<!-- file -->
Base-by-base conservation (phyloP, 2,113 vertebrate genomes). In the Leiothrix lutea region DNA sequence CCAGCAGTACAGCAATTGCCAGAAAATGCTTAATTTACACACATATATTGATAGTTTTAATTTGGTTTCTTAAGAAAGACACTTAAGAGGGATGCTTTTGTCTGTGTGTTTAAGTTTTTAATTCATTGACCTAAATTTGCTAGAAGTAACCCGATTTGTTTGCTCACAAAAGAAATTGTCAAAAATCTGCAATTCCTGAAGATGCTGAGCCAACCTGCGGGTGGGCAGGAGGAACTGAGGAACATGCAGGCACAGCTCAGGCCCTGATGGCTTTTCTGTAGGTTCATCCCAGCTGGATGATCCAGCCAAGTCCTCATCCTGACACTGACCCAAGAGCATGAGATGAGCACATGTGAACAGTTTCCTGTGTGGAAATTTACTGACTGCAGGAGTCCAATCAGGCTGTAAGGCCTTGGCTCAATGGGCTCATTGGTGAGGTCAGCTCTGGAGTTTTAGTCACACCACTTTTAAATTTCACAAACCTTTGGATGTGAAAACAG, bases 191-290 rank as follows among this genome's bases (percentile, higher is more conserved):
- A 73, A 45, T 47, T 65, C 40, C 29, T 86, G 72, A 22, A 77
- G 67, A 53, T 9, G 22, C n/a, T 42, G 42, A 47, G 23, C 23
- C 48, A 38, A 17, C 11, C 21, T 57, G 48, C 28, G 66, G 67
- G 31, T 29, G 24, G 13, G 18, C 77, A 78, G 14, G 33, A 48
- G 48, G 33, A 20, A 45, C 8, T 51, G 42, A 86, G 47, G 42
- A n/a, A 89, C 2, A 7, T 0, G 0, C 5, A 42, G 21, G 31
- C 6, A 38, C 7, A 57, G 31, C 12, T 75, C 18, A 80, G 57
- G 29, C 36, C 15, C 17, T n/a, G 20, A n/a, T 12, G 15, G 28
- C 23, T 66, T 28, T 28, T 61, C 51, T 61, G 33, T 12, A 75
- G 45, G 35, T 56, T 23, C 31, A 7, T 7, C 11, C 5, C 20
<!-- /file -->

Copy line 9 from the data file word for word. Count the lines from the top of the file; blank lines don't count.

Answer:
- G 29, C 36, C 15, C 17, T n/a, G 20, A n/a, T 12, G 15, G 28